In a fair and lovely world, Sangeeta Gharu makes a statement with undiminished courage, despite a rough childhood
By Asmita Aggarwal
What happens when you grow up in a small city where you are constantly put under the scanner for your skin colour? You develop insecurities that take a lot more than counselling to go away. Even though world over, the conversation about inclusivity is slowly spreading, dark, in India is still considered a taboo believes Jodhpur-raised Sangeeta Gharu.
At the age of 14, when she saw the Priyanka Chopra-starrer Fashion, she decided modelling will be her career, not knowing where to begin. “I knew I was tall and had been a sportsperson, all my life, that would be an advantage, but it was a long and painful journey to get to where I am,” she admits.
Her foray was with Ms India, like all modelling aspirants, it paves the way for future exposure, but Gharu didn’t make it to the selections and was weeded out. Not losing her confidence, she decided to work on herself, took grooming classes. “I learnt how to talk the walk, worked on my attitude, and also how to flaunt an ensemble, having no prior mentor or experience in this field. My parents are very simple, my dad is a cook, no one ever utters the word fashion at home, this made it tougher,” she explains.
In a fair-is-good dominated space, Gharu felt stifled and was often removed from final line ups, she saw the rampant discrimination till FDCI held auditions and she was one of the first to be selected. “I grew up with low self-esteem, feeling as if something was always lacking, and that I was ugly. What made it worse is my parents didn’t want me to get into modelling as I had completed my Bachelors in Business Administration. They thought a stable career in finance would be more suited for me,” she confesses.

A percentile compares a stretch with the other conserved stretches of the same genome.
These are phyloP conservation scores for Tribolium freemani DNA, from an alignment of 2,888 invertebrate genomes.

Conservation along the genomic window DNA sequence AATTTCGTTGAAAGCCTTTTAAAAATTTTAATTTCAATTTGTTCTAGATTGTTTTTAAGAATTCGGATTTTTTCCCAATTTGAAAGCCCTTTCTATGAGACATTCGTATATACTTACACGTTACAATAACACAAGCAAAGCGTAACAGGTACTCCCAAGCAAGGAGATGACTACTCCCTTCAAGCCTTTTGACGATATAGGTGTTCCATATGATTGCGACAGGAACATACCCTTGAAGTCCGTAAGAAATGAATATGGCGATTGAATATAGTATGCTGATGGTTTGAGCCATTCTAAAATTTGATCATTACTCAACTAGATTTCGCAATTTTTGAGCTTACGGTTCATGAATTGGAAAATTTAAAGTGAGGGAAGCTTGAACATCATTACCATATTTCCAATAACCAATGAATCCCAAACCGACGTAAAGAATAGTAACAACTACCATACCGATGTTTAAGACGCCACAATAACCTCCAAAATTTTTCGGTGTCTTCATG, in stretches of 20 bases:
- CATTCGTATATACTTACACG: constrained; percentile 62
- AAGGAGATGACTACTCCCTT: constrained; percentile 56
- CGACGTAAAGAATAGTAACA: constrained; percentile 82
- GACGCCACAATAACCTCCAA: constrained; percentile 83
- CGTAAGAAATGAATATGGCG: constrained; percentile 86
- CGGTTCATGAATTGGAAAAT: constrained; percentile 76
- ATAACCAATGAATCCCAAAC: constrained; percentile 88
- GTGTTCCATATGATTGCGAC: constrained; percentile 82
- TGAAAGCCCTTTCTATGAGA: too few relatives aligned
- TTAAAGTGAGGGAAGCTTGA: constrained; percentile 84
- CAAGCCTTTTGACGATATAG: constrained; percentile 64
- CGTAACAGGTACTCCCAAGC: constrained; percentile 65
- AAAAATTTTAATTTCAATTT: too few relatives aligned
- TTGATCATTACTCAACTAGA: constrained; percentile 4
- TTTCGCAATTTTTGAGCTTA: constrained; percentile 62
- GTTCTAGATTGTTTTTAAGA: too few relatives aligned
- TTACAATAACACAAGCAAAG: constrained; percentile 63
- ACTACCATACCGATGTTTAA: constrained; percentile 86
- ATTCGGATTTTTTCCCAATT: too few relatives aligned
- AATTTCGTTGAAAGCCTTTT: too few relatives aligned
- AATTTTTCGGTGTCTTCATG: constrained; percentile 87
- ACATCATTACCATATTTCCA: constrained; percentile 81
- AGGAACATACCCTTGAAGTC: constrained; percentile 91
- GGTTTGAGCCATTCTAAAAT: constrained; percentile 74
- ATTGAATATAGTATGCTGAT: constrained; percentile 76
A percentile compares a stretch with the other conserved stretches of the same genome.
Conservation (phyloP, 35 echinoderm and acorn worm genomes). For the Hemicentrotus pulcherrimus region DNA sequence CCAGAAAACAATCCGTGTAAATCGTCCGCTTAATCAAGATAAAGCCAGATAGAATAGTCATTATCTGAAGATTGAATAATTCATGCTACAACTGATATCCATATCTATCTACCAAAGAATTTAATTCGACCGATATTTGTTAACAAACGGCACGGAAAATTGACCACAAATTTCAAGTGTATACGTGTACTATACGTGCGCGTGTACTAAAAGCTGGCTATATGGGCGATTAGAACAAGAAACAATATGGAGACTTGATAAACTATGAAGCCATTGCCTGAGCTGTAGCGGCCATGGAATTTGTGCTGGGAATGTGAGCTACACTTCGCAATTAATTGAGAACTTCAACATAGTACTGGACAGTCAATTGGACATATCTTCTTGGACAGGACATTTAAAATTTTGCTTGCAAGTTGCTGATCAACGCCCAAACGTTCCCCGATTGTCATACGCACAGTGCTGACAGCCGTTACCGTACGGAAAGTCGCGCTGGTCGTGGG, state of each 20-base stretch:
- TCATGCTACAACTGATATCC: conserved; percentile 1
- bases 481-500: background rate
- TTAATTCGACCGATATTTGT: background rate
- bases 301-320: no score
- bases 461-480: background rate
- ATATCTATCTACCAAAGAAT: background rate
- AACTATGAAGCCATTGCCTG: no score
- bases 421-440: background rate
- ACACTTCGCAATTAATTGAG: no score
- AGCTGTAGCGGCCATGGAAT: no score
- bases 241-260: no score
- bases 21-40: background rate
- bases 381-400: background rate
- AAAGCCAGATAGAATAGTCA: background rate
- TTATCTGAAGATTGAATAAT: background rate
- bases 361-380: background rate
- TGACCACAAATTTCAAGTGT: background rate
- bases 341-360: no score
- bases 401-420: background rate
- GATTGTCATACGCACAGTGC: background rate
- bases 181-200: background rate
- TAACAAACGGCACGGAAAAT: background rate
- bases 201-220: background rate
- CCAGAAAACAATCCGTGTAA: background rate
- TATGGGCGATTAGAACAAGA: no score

Over the years, Gharu, 23, has learnt to love herself and says that God had made all of us the same, but human beings have made these brackets of beautiful and no-so-beautiful. “I was an NCC cadet and at 5 feet ten inches, I was the tallest in class making me again stand out, vulnerable to verbal attacks about my skin tone which was looked upon as a big disadvantage. They would tell me to use Fair & Lovely and put powder on my face to make it lighter. I got all kind of cruel comments and total lack of empathy even though we call ourselves educated and progressive,” she explains.
Now when she goes back to college, having walked the ramp and securing a place for herself, Gharu, gets only respect from teachers and peers. She is greatly inspired by models Alicia Raut, who has mentally and emotionally been her anchor, along with Archana Akhil Kumar. “I want to be a supermodel like Bhumika Arora, who made it big internationally and have every magazine use my picture on the cover. That’s the dream,” she concludes.